Astropad, like all Apps that create a bridge between computer and iPad, has a desktop version that provides the necessary connection. Upon initial opening of the Mac App, one has to decide what percentage of the computer screen should be allowed to appear on the iPad. Because of the nature of our complex work in Photoshop, it is advised to mirror the entire screen when possible. Connection between the Mac and the iPad can be established either by using a cable or wirelessly, assuming both the iPad and the computer are connected to the same network. As usual, the wireless option requires a fast and stable internet connection, so it's not always an option when working in the field. Naturally, the main question is: why would the artist prefer taking the computer AND the iPad to the field to provide a field drawing when he/she could just work on the Companion? There are many possible answers to this question.
- Working on the same file on the very same computer from start to finish, and thus simplifying the drawing process, certainly has a great appeal to anyone who has ever worked remotely.
- Moreover, the ideal studio computer is far more powerful than either the Companion or the iPad. Often it is the only machine that is capable of providing the necessary processing power for a large format multi-layered file without significant downscaling.
- The iPad Pro can be a lightweight drawing canvas that feels better to hold than Companion. With a lengthy cable, the artist is able to work on the iPad Pro either standing or sitting, while the main computer can be hidden in a dust proof corner.
- Many artists consider or already own a MacBook Pro as their main computer when working in the studio. Investing in yet another non-upgradable computer running a different OS that has to be constantly updated and managed can be discouraging and costly. On the other hand, having a lower cost, low maintenance "external drawing canvas" such as the iPad is the closest one can get to using a touch screen Mac in the field.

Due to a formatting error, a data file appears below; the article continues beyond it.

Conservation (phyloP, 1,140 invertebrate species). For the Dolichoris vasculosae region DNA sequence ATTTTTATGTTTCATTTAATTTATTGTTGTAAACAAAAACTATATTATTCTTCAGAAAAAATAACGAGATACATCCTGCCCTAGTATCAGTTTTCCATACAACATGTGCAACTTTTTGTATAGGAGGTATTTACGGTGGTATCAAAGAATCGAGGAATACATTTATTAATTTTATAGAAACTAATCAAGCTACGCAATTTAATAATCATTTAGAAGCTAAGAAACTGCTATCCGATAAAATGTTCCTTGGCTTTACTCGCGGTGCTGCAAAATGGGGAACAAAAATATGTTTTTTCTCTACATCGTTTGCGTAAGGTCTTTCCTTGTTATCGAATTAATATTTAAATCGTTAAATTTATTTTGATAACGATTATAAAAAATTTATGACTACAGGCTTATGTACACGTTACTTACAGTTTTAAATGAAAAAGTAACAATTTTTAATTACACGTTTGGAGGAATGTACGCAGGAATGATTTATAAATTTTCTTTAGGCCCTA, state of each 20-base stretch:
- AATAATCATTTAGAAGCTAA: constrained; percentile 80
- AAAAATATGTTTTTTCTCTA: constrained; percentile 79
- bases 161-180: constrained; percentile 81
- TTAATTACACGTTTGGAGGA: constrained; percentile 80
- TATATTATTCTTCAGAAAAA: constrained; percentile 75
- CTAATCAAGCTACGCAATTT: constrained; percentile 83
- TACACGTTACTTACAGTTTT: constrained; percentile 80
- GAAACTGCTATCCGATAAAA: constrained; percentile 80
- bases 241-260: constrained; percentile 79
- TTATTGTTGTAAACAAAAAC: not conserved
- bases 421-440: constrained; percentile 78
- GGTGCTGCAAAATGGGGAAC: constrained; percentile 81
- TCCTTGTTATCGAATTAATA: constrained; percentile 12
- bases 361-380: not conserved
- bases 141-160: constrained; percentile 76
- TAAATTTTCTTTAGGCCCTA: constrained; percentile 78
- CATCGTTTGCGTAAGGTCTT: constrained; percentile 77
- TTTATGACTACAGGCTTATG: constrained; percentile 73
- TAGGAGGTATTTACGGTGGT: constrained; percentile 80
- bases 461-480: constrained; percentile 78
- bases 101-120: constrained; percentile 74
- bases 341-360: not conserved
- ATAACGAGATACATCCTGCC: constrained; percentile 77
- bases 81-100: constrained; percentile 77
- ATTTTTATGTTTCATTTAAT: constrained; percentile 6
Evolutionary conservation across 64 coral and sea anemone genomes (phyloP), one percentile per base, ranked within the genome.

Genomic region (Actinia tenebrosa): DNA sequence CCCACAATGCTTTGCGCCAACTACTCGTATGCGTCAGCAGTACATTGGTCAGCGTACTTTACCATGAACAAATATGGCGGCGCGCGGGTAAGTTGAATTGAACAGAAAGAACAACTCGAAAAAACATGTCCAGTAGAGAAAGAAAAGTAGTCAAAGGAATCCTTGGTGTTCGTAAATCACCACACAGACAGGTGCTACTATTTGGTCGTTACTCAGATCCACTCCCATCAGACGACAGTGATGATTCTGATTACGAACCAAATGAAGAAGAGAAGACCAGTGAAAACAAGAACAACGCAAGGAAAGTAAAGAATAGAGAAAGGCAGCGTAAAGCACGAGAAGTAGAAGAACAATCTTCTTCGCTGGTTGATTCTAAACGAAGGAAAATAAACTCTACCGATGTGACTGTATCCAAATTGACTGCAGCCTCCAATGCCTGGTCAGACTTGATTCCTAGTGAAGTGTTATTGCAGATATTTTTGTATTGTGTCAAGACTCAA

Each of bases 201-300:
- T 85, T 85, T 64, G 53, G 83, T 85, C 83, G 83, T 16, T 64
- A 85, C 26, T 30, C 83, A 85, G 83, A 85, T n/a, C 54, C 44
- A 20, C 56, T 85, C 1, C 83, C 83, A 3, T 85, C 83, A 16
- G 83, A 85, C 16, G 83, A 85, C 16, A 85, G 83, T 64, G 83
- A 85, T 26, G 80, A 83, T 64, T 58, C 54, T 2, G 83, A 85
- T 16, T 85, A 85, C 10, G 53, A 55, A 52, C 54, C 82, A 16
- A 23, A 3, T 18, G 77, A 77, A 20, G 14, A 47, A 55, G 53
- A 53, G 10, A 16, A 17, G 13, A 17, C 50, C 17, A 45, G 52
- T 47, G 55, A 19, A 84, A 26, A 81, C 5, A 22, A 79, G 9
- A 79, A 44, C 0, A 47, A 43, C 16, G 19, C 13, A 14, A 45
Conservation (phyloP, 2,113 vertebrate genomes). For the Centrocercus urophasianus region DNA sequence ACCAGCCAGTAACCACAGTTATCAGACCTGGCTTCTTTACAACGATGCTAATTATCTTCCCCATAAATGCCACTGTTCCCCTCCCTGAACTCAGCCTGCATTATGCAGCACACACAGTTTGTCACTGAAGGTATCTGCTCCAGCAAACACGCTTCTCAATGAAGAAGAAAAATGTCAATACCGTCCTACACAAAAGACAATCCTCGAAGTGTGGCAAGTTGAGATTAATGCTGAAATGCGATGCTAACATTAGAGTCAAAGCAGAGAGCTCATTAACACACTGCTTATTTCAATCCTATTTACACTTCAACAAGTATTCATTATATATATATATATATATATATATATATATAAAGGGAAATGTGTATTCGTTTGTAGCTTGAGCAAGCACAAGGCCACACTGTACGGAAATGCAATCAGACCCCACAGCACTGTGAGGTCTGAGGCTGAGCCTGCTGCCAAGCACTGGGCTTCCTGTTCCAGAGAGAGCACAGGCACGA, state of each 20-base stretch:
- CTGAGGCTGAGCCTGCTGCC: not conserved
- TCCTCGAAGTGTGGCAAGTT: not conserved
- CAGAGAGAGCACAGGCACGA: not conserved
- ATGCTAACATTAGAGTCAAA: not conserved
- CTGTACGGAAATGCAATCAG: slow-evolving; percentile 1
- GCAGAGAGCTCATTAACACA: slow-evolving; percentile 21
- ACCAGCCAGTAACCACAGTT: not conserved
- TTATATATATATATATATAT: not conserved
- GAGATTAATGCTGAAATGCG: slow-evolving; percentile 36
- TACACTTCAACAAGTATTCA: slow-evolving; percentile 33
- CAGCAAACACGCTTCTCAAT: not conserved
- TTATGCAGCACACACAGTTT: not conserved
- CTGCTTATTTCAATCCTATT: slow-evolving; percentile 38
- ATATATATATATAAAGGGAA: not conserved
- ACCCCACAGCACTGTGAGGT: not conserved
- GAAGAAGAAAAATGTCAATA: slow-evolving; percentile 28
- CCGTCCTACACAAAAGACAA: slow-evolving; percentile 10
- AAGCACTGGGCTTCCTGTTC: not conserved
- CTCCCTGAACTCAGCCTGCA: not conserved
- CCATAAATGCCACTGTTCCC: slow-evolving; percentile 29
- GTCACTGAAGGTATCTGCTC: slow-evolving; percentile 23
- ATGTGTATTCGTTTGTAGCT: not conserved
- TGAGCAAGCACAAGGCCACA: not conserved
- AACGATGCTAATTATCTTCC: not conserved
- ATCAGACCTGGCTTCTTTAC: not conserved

(1) To provide the same drawing experience on the iPad as we are used to when working with the Companion, we have to disable line previews and enable the cursor in the Mac App.
(2) The same effects can be applied directly from the iPad App, along with the option to reserve more processing power for drawing as opposed to easier scrolling.
(3) Eight Photoshop commands can be set up as short cut buttons. Present setup shows the Survey’s standard setting for fieldwork with mostly painted surfaces.
(4) Shortcuts appear on a sidebar when using Astropad. While shortcuts can be operated by finger or stylus, the Apple Pencil becomes the only input source when operating Photoshop.
Nevertheless, using Astropad as a substitute for Photoshop on the iPad is not always unproblematic. While it succeeds in documenting decorated surfaces where less precision is needed from the artist, such as painted elements, it fails miserably in an attempt to use more sophisticated Photoshop tools, such as the Pen Tool. Still, it is worth considering as an option if only for the fact that with the help of Astropad one is able to work on final layers in the field, which may be a time saver at the end.